Tag Archives: design



Kipeto is the second largest wind power project in Kenya. Under construction for two years, the project is scheduled to supply 100MW of clean, renewable energy as a major contributor to Kenya’s Vision 2030 and Big Four Agenda.

Following a series of messaging workshops that the Gong client team ran with Kipeto’s project team and international stakeholders, our designers rebranded the company to Kipeto Energy Plc (KEP). KEP’s fresh, new corporate identity was designed to reflect its international pedigree and included the following assets:

  • Brand book including logos, typeface, colour palettes and patterns
  • Brand applications: Letterheads, email signatures, business cards, powerpoint templates and brochures
  • Website updates
  • Signs for office spaces and external use


The rebrand and design supported the work of Gong’s client team as they delivered media relations support and reputation management advisory services throughout the wind power project’s construction, keeping key audiences updated on developments.

Kipeto website
Kipeto Business Cards
Kipeto letterheads

GLIDE Annual Report


At Gong Creative, we are frequently commissioned to elevate the status of regularly produced corporate materials – such as annual reports, deal tombstones, marketing brochures or leaflets.

In the example pictured below – of the Global Institute of Disease Elimination (GLIDE)’s  Annual Report – our talented designers used the client’s brand guidelines to produce original, high spec digital designs. We worked to a tight deadline after gaining initial approval on the proposed ‘look’. Meanwhile, our client team supported with media relations, promoting the issues raised in the report in global health and business press.

If you are looking for support in creating your brand guidelines, writing your marketing text for annual reports or leaflets, or producing physical copies of marketing materials, we can help with that too.

Glide Annual Report
Glide Annual Report

Danone & B Lab


Gong worked with Danone and B Lab EU to create an internal learning and engagement tool to educate employees on what it means to be a B Corp.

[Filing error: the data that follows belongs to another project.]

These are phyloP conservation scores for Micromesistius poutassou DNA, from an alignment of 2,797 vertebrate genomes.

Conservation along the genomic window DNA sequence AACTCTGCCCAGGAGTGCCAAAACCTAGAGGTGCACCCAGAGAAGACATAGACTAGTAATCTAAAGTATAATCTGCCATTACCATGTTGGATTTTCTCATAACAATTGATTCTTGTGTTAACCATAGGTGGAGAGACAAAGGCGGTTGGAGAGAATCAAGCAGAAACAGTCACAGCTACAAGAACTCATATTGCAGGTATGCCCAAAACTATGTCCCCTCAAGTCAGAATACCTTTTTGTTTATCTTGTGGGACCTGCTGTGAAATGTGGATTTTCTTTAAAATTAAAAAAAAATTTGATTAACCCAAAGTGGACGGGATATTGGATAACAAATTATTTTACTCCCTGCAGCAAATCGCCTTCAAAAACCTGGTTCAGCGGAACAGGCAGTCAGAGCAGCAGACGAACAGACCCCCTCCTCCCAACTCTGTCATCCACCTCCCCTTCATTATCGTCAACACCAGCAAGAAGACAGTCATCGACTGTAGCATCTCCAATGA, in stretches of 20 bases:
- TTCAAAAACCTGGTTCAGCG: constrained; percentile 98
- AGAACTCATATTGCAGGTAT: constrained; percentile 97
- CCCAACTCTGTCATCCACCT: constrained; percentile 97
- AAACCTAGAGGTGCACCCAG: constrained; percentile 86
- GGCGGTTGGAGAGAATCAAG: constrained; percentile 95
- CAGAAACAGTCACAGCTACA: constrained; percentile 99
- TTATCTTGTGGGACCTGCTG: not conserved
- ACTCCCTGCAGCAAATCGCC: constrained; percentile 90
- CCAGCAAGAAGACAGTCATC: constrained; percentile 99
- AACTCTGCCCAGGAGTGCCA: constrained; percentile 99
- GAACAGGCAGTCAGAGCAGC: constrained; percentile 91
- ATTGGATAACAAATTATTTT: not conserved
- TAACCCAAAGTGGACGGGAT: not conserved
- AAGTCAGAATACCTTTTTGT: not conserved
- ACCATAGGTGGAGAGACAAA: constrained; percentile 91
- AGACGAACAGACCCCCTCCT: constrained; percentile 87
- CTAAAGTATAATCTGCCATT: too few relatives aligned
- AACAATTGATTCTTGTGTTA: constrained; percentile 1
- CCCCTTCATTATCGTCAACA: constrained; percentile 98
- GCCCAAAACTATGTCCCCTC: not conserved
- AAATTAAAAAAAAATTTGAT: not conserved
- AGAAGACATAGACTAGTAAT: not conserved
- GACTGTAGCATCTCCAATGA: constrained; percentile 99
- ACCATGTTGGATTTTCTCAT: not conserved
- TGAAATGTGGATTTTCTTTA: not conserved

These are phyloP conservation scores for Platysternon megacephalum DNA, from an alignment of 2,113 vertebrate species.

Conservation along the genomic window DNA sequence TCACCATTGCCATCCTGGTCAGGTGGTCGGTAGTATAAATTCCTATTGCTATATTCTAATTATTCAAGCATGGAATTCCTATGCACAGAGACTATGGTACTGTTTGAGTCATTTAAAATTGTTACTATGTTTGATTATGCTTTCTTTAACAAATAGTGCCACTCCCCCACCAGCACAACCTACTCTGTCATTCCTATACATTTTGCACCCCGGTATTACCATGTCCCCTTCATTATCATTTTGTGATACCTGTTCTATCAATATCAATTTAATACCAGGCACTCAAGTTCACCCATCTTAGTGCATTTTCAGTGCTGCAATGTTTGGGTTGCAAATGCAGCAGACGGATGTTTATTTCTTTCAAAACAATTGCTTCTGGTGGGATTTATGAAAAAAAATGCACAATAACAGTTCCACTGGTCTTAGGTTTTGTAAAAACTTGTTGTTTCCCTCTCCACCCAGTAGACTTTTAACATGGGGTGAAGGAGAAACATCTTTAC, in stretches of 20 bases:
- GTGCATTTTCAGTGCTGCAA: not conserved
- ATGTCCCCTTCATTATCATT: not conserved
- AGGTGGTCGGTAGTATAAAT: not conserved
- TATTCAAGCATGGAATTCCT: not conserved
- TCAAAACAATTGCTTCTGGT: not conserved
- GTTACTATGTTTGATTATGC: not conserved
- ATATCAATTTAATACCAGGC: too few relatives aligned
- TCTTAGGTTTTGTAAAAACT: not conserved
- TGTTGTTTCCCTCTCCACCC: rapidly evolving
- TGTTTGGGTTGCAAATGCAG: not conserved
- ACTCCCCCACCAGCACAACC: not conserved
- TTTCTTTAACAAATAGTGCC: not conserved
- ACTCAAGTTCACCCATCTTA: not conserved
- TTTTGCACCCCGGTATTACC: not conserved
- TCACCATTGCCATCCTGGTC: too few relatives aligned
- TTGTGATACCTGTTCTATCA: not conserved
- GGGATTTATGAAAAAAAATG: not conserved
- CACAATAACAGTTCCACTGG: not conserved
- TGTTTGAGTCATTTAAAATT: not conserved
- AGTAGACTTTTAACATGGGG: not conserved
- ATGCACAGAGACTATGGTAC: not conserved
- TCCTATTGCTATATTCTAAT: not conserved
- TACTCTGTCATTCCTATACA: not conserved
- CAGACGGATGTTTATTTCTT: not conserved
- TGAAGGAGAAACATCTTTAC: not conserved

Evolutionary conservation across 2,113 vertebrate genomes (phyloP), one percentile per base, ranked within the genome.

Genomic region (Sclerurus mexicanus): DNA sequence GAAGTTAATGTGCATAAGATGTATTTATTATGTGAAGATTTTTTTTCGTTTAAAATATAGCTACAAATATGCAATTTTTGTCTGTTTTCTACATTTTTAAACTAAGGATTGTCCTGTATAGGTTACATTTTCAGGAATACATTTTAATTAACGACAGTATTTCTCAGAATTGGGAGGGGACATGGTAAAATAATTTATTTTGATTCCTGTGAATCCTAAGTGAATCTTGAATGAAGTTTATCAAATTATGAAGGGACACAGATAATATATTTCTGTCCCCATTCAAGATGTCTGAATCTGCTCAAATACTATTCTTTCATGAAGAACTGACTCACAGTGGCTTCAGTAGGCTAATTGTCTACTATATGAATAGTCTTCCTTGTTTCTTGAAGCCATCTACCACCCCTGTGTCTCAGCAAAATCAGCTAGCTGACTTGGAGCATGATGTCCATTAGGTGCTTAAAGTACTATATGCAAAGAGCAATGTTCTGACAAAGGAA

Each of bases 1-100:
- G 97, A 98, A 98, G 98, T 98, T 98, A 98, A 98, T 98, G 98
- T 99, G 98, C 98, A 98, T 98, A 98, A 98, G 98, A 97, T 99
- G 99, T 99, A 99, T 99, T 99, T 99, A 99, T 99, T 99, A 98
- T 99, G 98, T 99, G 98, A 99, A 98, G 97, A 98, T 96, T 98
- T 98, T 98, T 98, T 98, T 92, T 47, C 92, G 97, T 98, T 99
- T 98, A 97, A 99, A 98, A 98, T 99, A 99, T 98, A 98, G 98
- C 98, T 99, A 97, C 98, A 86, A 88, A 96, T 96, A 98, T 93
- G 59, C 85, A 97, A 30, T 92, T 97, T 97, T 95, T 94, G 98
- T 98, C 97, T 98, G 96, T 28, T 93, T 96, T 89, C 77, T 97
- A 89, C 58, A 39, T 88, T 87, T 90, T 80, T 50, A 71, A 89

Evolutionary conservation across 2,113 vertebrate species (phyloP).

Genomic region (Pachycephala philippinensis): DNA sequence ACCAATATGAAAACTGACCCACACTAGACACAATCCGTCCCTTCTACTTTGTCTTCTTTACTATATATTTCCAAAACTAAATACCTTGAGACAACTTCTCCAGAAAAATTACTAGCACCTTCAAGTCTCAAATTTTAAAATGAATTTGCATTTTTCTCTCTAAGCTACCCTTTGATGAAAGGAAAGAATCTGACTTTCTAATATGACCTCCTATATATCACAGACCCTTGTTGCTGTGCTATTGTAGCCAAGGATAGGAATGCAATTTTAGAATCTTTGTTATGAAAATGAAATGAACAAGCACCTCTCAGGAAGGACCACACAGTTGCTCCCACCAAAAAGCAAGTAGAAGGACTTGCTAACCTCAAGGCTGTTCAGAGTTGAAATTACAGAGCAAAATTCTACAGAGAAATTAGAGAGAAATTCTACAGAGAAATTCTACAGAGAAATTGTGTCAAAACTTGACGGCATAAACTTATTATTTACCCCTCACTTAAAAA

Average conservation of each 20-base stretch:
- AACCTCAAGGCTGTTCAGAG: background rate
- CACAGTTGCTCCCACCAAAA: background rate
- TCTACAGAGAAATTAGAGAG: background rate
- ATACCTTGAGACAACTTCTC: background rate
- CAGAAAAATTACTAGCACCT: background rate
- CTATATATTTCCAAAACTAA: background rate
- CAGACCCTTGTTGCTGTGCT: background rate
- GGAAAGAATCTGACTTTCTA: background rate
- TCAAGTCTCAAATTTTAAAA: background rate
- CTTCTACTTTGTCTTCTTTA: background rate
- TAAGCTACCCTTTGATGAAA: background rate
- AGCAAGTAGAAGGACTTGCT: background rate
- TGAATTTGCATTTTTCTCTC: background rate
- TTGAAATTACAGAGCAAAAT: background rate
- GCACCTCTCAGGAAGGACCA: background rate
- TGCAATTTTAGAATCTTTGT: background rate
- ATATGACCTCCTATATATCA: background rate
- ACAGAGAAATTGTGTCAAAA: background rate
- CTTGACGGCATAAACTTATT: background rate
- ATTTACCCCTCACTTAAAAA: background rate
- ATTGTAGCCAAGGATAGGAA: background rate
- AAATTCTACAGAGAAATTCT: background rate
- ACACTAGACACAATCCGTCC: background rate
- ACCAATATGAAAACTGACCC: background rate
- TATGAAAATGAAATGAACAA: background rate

The challenge was to create an e-learning programme, appropriate for all levels within Danone’s international company, to engage and educate employees on B Corp certification.

Gong designed six bitesize lessons covering key elements of B Corp certification. We worked with our video partners Striker to create engaging video content, coordinating interviews with key spokespeople in the B Corp movement and Danone.

Gong Creative designed the visual identity and illustrations for each lesson interaction. Working with eLearning partners, eLearning Laboratory, we brought it to life with fun and interactive lessons.

The programme was tested by 750 Danone employees in the first few weeks, before promotion began. Gong also created a global comms roll out programme for Danone, which was initiated in October 2020.

Following the successful roll out of the eLearning programme across Danone’s global team (translated into five languages), Gong also created a standardised version that could be used by all B Corps in the UK. The programme was rolled out on B Lab EU for all its members.

What goes into a piece of design?

Ella Rychlewski

process blog

Our guiding light here at Gong Creative is to adopt a collaborative approach. We get to know our clients, understanding their commercial needs, and forming as clear a picture as possible as to what they are looking for. This takes time and we realise it’s up to us to be transparent about our creative process.

Our common starting point is to open a dialogue with our clients to capture a thorough brief. We then take some thinking time – sketching out concepts, testing palettes, surveying the competitor landscape. The next step is to collect the design components and to format them. These might be anything from written content to icons, from visual guidelines to photography.

Once the vision is clear and the necessary elements have been collected, the design itself can start. So important is the initial briefing and development phase that it can actually be more involved than the time it takes to complete the first design draft. These early development stages ensure that the final product is cohesive and in tune with the client’s brand story and message.

The last stage, after the prep and execution, is the review period. We work very closely with clients and will share design drafts early on to ensure that we capture their ideas. This demands an extensive and thorough review period with several rounds of changes and revisions. Then the signed off work can be packaged as required.

All in all the actual physical ‘design time’ of a project can represent less than a third of our input. Skipping or skating over the first thinking and final review steps, particularly the foundational prep stage, often leads to an overall increase in the time spent with revisions or a final product neither us nor the client are 100% happy with. That’s a false economy.